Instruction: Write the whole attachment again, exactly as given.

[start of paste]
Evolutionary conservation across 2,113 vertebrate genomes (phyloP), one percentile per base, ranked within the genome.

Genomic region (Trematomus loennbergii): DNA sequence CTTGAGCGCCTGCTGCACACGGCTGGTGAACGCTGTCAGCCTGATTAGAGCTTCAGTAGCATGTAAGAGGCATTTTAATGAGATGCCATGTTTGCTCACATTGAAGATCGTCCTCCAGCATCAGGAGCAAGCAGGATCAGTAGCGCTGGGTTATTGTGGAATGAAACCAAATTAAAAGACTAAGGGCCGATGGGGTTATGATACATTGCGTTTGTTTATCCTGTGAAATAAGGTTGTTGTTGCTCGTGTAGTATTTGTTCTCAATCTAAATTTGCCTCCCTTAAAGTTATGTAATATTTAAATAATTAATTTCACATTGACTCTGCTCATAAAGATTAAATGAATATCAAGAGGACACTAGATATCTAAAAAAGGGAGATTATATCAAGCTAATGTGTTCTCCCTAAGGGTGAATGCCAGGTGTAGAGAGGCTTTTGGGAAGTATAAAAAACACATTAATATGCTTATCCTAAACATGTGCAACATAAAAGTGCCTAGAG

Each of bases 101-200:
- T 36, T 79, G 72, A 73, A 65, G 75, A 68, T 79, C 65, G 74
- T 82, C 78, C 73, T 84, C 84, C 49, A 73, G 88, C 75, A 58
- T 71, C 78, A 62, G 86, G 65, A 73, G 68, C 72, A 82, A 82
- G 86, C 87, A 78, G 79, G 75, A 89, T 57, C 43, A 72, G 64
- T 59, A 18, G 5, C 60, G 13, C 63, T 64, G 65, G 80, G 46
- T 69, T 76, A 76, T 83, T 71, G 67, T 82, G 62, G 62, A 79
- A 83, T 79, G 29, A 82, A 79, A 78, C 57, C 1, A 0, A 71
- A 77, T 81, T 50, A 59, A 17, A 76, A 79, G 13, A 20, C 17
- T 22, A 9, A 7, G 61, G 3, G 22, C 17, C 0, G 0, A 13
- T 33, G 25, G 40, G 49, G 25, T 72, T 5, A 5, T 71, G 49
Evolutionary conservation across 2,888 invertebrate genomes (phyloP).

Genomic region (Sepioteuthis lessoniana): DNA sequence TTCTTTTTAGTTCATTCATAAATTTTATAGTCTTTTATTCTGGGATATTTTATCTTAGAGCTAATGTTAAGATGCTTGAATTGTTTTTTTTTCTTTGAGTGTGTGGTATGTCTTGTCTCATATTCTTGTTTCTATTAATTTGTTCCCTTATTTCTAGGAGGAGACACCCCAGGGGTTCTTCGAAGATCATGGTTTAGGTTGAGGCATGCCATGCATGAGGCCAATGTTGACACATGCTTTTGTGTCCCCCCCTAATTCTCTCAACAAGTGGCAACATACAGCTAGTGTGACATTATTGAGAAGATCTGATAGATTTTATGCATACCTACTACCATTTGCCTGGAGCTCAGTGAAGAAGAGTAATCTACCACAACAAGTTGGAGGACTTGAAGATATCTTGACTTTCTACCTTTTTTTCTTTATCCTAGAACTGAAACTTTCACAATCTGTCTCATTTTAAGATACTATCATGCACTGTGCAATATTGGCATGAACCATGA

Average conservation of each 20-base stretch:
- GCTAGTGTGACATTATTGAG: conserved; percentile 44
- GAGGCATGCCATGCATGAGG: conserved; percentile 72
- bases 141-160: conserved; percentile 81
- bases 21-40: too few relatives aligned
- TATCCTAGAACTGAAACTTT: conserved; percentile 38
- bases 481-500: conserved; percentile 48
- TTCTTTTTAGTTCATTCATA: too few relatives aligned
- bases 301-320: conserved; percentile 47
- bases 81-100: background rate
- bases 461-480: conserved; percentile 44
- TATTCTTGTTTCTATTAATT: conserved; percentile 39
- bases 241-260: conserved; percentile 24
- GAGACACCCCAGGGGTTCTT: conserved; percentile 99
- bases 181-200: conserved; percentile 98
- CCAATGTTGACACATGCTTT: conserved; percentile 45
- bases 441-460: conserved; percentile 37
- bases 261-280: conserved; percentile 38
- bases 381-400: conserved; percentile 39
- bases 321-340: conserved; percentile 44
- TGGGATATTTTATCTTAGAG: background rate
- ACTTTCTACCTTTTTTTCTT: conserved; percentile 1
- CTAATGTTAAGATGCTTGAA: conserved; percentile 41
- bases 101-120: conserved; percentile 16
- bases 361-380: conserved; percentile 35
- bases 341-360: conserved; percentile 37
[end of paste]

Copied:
Evolutionary conservation across 2,113 vertebrate genomes (phyloP), one percentile per base, ranked within the genome.

Genomic region (Trematomus loennbergii): DNA sequence CTTGAGCGCCTGCTGCACACGGCTGGTGAACGCTGTCAGCCTGATTAGAGCTTCAGTAGCATGTAAGAGGCATTTTAATGAGATGCCATGTTTGCTCACATTGAAGATCGTCCTCCAGCATCAGGAGCAAGCAGGATCAGTAGCGCTGGGTTATTGTGGAATGAAACCAAATTAAAAGACTAAGGGCCGATGGGGTTATGATACATTGCGTTTGTTTATCCTGTGAAATAAGGTTGTTGTTGCTCGTGTAGTATTTGTTCTCAATCTAAATTTGCCTCCCTTAAAGTTATGTAATATTTAAATAATTAATTTCACATTGACTCTGCTCATAAAGATTAAATGAATATCAAGAGGACACTAGATATCTAAAAAAGGGAGATTATATCAAGCTAATGTGTTCTCCCTAAGGGTGAATGCCAGGTGTAGAGAGGCTTTTGGGAAGTATAAAAAACACATTAATATGCTTATCCTAAACATGTGCAACATAAAAGTGCCTAGAG

Each of bases 101-200:
- T 36, T 79, G 72, A 73, A 65, G 75, A 68, T 79, C 65, G 74
- T 82, C 78, C 73, T 84, C 84, C 49, A 73, G 88, C 75, A 58
- T 71, C 78, A 62, G 86, G 65, A 73, G 68, C 72, A 82, A 82
- G 86, C 87, A 78, G 79, G 75, A 89, T 57, C 43, A 72, G 64
- T 59, A 18, G 5, C 60, G 13, C 63, T 64, G 65, G 80, G 46
- T 69, T 76, A 76, T 83, T 71, G 67, T 82, G 62, G 62, A 79
- A 83, T 79, G 29, A 82, A 79, A 78, C 57, C 1, A 0, A 71
- A 77, T 81, T 50, A 59, A 17, A 76, A 79, G 13, A 20, C 17
- T 22, A 9, A 7, G 61, G 3, G 22, C 17, C 0, G 0, A 13
- T 33, G 25, G 40, G 49, G 25, T 72, T 5, A 5, T 71, G 49
Evolutionary conservation across 2,888 invertebrate genomes (phyloP).

Genomic region (Sepioteuthis lessoniana): DNA sequence TTCTTTTTAGTTCATTCATAAATTTTATAGTCTTTTATTCTGGGATATTTTATCTTAGAGCTAATGTTAAGATGCTTGAATTGTTTTTTTTTCTTTGAGTGTGTGGTATGTCTTGTCTCATATTCTTGTTTCTATTAATTTGTTCCCTTATTTCTAGGAGGAGACACCCCAGGGGTTCTTCGAAGATCATGGTTTAGGTTGAGGCATGCCATGCATGAGGCCAATGTTGACACATGCTTTTGTGTCCCCCCCTAATTCTCTCAACAAGTGGCAACATACAGCTAGTGTGACATTATTGAGAAGATCTGATAGATTTTATGCATACCTACTACCATTTGCCTGGAGCTCAGTGAAGAAGAGTAATCTACCACAACAAGTTGGAGGACTTGAAGATATCTTGACTTTCTACCTTTTTTTCTTTATCCTAGAACTGAAACTTTCACAATCTGTCTCATTTTAAGATACTATCATGCACTGTGCAATATTGGCATGAACCATGA

Average conservation of each 20-base stretch:
- GCTAGTGTGACATTATTGAG: conserved; percentile 44
- GAGGCATGCCATGCATGAGG: conserved; percentile 72
- bases 141-160: conserved; percentile 81
- bases 21-40: too few relatives aligned
- TATCCTAGAACTGAAACTTT: conserved; percentile 38
- bases 481-500: conserved; percentile 48
- TTCTTTTTAGTTCATTCATA: too few relatives aligned
- bases 301-320: conserved; percentile 47
- bases 81-100: background rate
- bases 461-480: conserved; percentile 44
- TATTCTTGTTTCTATTAATT: conserved; percentile 39
- bases 241-260: conserved; percentile 24
- GAGACACCCCAGGGGTTCTT: conserved; percentile 99
- bases 181-200: conserved; percentile 98
- CCAATGTTGACACATGCTTT: conserved; percentile 45
- bases 441-460: conserved; percentile 37
- bases 261-280: conserved; percentile 38
- bases 381-400: conserved; percentile 39
- bases 321-340: conserved; percentile 44
- TGGGATATTTTATCTTAGAG: background rate
- ACTTTCTACCTTTTTTTCTT: conserved; percentile 1
- CTAATGTTAAGATGCTTGAA: conserved; percentile 41
- bases 101-120: conserved; percentile 16
- bases 361-380: conserved; percentile 35
- bases 341-360: conserved; percentile 37